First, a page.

posted by Solomon at 2:29 AM on September 28, 2008


Just a personal anecdote about assault - my boyfriend and I were attacked in the street back in January - he came out of it with bleeding wounds to his face but our attackers were quickly caught - within ten minutes. They were already 'known' to the police. Of course, they were released on bail the next day.

To prosecute and get a conviction the police have to put evidence together. It's a really long process and the main attacker was only going to stand trial at Crown Court in October (he's just changed his plea to guilty so no court after all).

My point is, these people were walking the streets for 8 months before it even went to trial. I can't imagine living next door to them this whole time so I really feel for your father. You definitely should give the letter to the police - they'll want to dust it for fingerprints and it could be a crime in itself. It might give the police reason to get an injunction against these people or at least offer your father some sort of protection, especially if the individuals have a history of violence. Talk to the police now and see what they can do, voice your concerns, it's their job to protect you.

In the meantime, invest in some of that Mace stuff that sprays horrible dye all over your attacker. Make your father carry it so if the neighbours get violent again he can protect himself.
posted by cardamine at 5:03 AM on September 28, 2008


You definitely should give the letter to the police - they'll want to dust it for fingerprints and it could be a crime in itself.

I seriously doubt the police will invest the time to dust a threatening letter for prints in this case, since it's quite obvious where the letter came from, and the fact that there are other prints on the letter than that of the writer.

I am not in the UK and completely unfamiliar with the laws there, but in my state (Vermont) it is not a crime to send a letter like that.

I'm gonna echo the advice earlier. Give it to the police so they at least have it documented, and look into moving away from where you are now.
posted by C17H19NO3 at 6:07 AM on September 28, 2008


the police report (from pushing the officers) would be a matter of public record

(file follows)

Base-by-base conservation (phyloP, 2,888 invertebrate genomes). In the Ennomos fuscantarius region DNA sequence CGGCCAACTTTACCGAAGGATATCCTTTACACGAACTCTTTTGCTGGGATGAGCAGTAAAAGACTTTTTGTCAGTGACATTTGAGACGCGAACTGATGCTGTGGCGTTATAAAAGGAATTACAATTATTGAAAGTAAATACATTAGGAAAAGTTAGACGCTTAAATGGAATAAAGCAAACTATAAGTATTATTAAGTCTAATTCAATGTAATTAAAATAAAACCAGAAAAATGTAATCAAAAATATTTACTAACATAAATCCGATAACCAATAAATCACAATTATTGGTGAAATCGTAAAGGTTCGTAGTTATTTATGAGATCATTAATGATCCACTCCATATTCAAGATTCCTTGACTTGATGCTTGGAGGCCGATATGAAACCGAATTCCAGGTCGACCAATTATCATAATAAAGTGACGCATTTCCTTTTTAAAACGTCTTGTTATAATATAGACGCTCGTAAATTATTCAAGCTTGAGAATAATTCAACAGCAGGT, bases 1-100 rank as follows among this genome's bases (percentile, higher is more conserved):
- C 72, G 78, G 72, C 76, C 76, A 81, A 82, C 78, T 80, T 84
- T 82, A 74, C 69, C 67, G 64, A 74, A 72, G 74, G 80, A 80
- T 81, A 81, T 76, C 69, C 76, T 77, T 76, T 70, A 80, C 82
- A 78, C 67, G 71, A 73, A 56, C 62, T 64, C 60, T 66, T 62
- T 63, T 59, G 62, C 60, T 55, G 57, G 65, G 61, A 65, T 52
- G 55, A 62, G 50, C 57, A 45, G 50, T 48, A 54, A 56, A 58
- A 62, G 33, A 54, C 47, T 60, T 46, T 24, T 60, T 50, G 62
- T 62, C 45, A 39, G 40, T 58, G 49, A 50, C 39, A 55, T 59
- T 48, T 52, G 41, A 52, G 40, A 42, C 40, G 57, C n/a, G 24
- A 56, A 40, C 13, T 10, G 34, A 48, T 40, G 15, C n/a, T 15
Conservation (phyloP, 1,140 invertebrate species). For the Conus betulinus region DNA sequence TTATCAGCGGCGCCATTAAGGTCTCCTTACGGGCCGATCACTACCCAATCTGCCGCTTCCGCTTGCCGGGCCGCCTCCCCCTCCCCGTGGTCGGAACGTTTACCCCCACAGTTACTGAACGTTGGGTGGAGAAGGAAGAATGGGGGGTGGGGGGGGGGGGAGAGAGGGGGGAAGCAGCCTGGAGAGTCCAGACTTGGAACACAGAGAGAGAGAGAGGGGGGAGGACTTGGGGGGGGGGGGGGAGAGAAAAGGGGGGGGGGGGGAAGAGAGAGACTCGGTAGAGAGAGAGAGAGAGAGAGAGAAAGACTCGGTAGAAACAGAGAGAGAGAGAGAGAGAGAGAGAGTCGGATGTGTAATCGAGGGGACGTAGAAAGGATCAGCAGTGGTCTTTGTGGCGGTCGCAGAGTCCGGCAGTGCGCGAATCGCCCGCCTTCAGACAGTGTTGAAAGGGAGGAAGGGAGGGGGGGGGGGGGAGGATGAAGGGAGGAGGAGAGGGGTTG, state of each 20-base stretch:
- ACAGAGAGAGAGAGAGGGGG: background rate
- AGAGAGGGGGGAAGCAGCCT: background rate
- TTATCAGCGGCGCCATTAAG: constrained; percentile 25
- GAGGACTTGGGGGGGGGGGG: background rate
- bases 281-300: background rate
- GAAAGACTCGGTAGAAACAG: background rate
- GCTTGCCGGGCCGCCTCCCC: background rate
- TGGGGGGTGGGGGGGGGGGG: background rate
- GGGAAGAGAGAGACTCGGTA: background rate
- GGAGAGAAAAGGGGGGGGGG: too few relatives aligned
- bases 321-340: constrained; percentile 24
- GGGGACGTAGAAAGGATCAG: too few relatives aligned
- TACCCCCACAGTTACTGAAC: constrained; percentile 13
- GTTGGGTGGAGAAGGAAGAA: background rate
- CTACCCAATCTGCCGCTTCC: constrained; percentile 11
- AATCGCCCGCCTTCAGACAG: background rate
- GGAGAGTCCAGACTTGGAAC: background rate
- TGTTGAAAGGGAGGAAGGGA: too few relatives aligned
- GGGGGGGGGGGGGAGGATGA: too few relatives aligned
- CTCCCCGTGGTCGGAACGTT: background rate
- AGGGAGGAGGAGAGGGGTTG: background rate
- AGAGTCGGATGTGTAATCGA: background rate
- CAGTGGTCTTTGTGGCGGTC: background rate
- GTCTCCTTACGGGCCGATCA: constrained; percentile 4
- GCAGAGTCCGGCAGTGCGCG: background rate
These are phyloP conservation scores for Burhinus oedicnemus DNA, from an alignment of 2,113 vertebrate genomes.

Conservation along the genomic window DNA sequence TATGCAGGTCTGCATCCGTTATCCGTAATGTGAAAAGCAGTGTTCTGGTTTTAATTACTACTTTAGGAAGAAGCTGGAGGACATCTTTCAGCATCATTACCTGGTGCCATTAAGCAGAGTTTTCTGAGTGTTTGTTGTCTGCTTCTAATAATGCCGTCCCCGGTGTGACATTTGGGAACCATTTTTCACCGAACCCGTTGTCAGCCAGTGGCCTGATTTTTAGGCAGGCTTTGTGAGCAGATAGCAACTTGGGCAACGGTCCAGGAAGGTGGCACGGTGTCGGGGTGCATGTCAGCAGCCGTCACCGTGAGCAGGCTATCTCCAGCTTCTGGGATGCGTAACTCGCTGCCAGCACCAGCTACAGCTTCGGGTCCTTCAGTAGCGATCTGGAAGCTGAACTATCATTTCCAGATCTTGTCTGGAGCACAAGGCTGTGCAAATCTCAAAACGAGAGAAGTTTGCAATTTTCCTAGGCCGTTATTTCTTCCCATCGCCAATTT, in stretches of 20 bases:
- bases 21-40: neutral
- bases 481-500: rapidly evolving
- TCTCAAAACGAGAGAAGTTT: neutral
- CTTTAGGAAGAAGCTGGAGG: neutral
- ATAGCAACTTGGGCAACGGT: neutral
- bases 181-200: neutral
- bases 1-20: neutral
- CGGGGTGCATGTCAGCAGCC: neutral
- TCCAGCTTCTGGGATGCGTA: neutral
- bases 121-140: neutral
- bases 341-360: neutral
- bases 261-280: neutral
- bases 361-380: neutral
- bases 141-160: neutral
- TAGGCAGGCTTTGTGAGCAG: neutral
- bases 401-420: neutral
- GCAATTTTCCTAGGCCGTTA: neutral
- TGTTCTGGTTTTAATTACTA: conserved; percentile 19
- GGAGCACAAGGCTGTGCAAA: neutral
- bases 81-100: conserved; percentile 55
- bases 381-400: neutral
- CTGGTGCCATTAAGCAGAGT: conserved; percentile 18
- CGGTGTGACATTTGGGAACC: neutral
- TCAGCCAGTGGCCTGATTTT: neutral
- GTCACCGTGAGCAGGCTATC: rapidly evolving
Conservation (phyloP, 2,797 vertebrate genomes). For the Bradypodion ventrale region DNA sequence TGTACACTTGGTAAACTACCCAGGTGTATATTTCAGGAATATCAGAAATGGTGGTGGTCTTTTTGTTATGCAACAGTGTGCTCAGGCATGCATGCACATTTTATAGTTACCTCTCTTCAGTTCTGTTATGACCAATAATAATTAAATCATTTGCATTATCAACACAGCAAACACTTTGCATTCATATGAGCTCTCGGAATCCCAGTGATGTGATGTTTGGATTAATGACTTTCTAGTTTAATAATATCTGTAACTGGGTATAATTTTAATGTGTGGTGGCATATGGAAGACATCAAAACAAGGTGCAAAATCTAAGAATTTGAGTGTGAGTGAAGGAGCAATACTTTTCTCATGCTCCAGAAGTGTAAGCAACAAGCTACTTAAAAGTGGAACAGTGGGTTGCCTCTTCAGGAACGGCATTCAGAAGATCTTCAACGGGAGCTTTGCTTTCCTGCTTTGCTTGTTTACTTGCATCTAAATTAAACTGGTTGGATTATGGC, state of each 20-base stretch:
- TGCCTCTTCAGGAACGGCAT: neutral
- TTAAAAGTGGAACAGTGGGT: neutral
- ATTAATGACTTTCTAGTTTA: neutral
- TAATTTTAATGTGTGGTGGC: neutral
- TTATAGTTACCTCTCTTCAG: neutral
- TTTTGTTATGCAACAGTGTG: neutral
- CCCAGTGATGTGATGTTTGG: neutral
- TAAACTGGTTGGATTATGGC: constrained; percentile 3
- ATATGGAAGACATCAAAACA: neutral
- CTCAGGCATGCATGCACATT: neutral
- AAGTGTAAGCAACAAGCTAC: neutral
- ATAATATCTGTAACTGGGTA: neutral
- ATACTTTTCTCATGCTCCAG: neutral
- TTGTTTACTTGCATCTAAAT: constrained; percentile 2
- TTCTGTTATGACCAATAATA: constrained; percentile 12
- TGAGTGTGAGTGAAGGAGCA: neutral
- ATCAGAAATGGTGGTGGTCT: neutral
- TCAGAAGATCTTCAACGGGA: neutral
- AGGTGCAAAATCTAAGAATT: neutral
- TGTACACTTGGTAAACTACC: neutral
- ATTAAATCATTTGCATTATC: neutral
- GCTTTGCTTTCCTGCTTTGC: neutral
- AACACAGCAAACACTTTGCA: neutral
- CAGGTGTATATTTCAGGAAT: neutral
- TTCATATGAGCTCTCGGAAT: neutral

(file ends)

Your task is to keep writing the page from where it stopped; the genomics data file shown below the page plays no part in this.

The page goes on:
This is not true if the case is currently open or under investigation.
posted by C17H19NO3 at 6:09 AM on September 28, 2008


Call the police. You cannot know if the person in is deadly serious and EVERY SIGN SAYS THEY ARE SERIOUS. Get the ASBO. Get the police involved. Call your own solicitor and see what other civil and administrative remedies are available to you.
posted by Ironmouth at 6:16 AM on September 28, 2008


I am not in the UK and completely unfamiliar with the laws there, but in my state (Vermont) it is not a crime to send a letter like that.
That's nice for you. It's a serious criminal offence in all three UK jurisdictions, however.
posted by genghis at 7:53 AM on September 28, 2008


That's nice for you. It's a serious criminal offence in all three UK jurisdictions, however.

Well, in that case, all the more reason to give it to the police.
posted by C17H19NO3 at 8:01 AM on September 28, 2008


I am not in the UK and completely unfamiliar with the laws there, but in my state (Vermont) it is not a crime to send a letter like that.

Are you sure about that? It sounds like assault to me. They are have attempted by physical menace to put another in fear of imminent serious bodily injury.
posted by gjc at 10:11 AM on September 28, 2008


I seriously doubt the police will invest the time to dust a threatening letter for prints in this case, since it's quite obvious where the letter came from

It's not obvious in court unless you have proof. My experience with the police is that they like to get fingerprints off everything.
posted by cardamine at 10:45 AM on September 28, 2008